Perhaps until you were pregnant you’d never heard of a perineum, let alone know how important it is during pregnancy and childbirth. However I’m sure you’ve heard about how important your pelvic floor muscles are and how important it is to do your pelvic floor exercises after the birth of your baby to prevent bladder leakage when you cough, sneeze or run later in life.  As a midwife I’ve spent my career supporting women and teaching them the importance of self care for their ongoing, short and long term physical and emotional well-being.

Hopefully by the end of this blog you’ll know a little more about your perineum and how you can look after it during and after pregnancy. I’ll discuss what you can do to prepare your perineum for childbirth and what you can do after your baby is born to soothe and help healing. Firstly we need to know a few basics.


It’s the soft area of skin between your vagina and bottom. It’s made up of skin and muscles. During childbirth the perineal skin and the muscles below it stretch to make room for your baby to be delivered. Sometimes the perineal skin and muscles are damaged or torn during a vaginal birth as your baby's head and shoulders are delivered, this can be more common in first time mums but not always so. Sometimes the perineum has to be cut (this is call an episiotomy) to allow some extra space or is performed in emergency situations. In most cases repair of a perineal tear or episiotomy is relatively straightforward and will be performed by your midwife or lead maternity carer (LMC). However sometimes the tear is more complex and may need you go to theatre for repair.

It is not always possible to predict if perineal tears will occur but research in 2007* showed that 60-85% of women had some degree of perineal damage. However since 2009 ** there has been a significant reduction in these figures. This could be attributed to new information and education around reasons, benefits and techniques on perineal massage.


Like most other part of the body, the three key elements to maintaining healthy skin tissue and muscles is having a good balanced diet, adequate fluid intake and regular exercise. However the addition of perineal massage from 34 weeks pregnant is said to reduce the occurrence of perineal tears or need for episiotomy by 16-20% ***. Perineal massage is also said to significantly reduce perineal pain experienced at 3 months post birth.  

So what is perineal massage? It’s exactly that! Massaging of the perineal skin regularly from 34 weeks of your pregnancy; makes the perineal skin more supple and flexible, allowing the skin to stretch easily.


  • Is best performed after a warm bath or shower.
  • Performed 2-4 times a week
  • For a duration of 5-10 minutes
  • Using a natural plant based oil  

Use the following link for full instructions on how to perform perineal massage.



Following childbirth most women will experience some form of discomfort regardless of whether stitches are required or not. If you have had stitches, your midwife may look at your perineum during her visits to make sure everything is healing well and that there is no signs of infection.

There are several things you can do to assist healing and ease some of the discomfort. Below are my top 7 self help tips to guide you through the first few weeks. However it is important that if you feel the pain isn't settling or that it is increasing please seek help and advice from your midwife or GP.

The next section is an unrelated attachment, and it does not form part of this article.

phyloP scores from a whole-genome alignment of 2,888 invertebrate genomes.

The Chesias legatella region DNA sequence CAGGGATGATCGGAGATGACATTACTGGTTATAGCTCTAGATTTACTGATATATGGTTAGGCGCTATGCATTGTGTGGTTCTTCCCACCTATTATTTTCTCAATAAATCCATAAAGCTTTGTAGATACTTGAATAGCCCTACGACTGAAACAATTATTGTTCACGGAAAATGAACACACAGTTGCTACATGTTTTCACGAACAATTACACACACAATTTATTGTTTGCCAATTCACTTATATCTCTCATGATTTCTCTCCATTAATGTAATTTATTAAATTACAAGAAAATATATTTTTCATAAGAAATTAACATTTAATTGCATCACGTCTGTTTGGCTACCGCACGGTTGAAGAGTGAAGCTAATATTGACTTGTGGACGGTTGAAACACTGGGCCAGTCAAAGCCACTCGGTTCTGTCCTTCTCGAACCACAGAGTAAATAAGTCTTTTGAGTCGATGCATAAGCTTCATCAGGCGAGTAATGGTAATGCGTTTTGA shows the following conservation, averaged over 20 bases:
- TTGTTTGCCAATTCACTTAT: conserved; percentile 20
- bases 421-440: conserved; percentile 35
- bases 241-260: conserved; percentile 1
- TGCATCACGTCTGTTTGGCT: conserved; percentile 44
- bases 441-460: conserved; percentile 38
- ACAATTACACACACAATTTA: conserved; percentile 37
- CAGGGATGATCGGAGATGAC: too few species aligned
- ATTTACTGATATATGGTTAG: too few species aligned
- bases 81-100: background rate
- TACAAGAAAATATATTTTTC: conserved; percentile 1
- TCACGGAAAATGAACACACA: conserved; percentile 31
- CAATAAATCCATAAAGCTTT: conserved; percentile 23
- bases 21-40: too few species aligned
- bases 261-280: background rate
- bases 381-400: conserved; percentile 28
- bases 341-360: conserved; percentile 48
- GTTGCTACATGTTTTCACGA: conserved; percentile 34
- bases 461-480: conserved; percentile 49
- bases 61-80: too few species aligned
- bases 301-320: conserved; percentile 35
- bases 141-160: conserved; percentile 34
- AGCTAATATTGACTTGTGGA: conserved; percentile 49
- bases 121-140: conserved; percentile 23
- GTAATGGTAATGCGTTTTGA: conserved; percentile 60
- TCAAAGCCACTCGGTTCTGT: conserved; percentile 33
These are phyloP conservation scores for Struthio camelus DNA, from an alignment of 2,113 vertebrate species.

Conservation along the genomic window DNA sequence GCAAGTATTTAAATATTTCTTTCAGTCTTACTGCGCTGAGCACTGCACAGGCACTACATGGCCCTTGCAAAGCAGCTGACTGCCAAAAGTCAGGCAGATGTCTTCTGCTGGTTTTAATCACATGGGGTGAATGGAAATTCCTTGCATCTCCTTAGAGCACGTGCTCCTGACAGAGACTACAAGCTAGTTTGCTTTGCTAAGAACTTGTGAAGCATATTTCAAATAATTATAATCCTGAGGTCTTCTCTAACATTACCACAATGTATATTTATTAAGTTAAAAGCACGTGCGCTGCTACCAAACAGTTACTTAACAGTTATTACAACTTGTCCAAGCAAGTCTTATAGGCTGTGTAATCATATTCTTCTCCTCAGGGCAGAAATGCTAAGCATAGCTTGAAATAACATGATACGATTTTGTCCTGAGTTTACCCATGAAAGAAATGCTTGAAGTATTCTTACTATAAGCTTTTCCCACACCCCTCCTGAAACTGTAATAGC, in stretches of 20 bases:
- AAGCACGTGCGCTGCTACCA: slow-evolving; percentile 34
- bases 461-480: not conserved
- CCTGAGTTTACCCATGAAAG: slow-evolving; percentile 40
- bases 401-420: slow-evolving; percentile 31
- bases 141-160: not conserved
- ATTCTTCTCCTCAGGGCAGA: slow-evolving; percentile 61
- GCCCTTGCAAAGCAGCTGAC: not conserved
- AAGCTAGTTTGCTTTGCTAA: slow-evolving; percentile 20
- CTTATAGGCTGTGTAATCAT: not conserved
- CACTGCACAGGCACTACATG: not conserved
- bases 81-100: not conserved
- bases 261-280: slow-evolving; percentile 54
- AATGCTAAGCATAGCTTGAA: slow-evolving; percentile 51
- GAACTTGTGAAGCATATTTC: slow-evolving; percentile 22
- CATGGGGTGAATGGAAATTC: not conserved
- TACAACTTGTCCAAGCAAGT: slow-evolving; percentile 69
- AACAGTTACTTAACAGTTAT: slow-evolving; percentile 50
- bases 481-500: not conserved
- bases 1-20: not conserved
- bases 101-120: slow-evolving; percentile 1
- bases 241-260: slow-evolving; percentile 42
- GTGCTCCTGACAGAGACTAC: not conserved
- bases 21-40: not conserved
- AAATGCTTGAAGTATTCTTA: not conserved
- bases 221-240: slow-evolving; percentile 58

1. Use perineal RELIEF spray as required. This spray is designed to soothe, calm and reduce perineal swelling and assist the healing process. Easy to apply with a clever inverted bottle system, simply turn the bottle upside down and spray the tender area.
  2. Keep the perineum clean. Bath or shower daily and change sanitary pads regularly.
  3. Try applying a compress of chamomile or lavender hydrosol. Alternatively mix a few drops of chamomile, lavender or geranium essential oil to 1 tbsp of perineal massage oil and add to your bath. It’s important to note that you never apply undiluted essential oils directly onto the skin or directly into your bath as they sit on the water surface and can burn the skin. 
  4. Ice packs can also be very useful, ALWAYS wrap them in a towel to avoid burns to your skin. Make sure to not use them for more than 1 hour consecutively, as this can reduce the blood supply and slow the healing process. 
  5. Start your pelvic floor exercises as soon after delivery as you can, this will help to improve blood flow to the skin and muscles in the perineal area and promote healing.
  6. Although it may be tempting, whilst sitting for breastfeeding, avoid sitting on a ring pillow. These can increase swelling and pressure preventing healing. If you’re finding it very uncomfortable try feeding lying down on your side. Need breastfeeding tips?
  7. Drink plenty of water and eating a good balanced diet including fruit and veggies. This will help reduce constipation and the need for straining when on the toilet.

Hopefully you’ve learnt a little more about your perineum and how you can prepare and care for it during the last few weeks of pregnancy and following childbirth.

*WHA 2007
**New Zealand Maternity Clinical Indicators 2016.
*** Beckmann and Garrett 2006




Older Post

Leave a comment

Please note, comments must be approved before they are published